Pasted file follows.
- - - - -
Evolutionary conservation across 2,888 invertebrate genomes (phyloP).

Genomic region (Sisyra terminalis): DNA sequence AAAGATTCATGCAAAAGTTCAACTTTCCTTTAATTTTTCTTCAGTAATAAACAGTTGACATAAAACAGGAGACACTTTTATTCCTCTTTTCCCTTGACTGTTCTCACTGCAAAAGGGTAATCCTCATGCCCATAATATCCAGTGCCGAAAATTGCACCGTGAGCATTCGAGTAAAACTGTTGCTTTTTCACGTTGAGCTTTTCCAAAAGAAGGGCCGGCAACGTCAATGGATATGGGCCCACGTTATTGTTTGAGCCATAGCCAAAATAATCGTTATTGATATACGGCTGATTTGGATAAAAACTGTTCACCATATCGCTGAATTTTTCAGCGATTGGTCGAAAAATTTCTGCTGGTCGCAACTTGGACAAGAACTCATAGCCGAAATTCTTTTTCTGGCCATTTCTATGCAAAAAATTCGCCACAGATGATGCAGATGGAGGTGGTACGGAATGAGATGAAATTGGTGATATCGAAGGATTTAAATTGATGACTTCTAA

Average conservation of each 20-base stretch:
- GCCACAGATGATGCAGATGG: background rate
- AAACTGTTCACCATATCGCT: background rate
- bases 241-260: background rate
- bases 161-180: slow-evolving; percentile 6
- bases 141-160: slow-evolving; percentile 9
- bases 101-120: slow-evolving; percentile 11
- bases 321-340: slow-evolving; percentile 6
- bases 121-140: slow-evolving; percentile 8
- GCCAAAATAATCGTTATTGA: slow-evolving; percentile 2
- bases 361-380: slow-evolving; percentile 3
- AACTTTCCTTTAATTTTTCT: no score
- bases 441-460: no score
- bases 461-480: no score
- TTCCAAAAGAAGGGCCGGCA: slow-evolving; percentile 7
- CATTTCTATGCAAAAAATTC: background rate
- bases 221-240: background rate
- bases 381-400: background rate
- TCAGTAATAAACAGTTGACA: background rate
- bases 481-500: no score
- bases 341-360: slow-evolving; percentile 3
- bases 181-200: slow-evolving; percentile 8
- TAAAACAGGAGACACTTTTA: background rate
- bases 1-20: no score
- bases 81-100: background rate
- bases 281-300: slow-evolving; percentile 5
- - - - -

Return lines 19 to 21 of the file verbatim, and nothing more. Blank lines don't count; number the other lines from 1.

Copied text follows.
- bases 221-240: background rate
- bases 381-400: background rate
- TCAGTAATAAACAGTTGACA: background rate